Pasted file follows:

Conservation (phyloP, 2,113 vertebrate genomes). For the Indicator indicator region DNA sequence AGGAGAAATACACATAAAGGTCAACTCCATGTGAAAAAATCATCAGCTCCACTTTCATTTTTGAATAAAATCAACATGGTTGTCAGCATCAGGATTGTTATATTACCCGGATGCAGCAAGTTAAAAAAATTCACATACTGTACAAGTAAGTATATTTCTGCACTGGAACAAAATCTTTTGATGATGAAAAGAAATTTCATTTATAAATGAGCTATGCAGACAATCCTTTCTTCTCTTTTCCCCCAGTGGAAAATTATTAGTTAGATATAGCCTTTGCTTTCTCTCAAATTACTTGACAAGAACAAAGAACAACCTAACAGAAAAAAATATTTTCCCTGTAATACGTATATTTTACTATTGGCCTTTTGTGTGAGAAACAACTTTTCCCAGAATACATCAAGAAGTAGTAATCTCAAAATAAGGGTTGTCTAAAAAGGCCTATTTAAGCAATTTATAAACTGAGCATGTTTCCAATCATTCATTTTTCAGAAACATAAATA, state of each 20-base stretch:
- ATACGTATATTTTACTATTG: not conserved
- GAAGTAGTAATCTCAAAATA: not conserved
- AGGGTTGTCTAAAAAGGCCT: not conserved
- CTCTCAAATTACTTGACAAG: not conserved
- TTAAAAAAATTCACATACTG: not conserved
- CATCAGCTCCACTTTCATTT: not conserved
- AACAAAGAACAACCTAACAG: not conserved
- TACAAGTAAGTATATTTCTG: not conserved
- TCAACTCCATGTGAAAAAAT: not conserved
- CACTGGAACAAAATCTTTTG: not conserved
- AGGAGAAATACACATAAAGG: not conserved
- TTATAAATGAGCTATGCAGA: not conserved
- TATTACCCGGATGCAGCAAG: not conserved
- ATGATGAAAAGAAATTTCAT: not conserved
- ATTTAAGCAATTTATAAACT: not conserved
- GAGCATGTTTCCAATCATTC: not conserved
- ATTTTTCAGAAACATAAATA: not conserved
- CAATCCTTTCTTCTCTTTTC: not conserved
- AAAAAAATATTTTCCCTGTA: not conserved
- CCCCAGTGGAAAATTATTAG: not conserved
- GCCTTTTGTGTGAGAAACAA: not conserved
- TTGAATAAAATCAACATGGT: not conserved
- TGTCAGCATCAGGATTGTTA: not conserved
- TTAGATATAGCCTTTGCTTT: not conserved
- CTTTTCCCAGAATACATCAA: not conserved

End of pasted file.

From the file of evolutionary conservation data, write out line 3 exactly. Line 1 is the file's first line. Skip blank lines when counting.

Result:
- GAAGTAGTAATCTCAAAATA: not conserved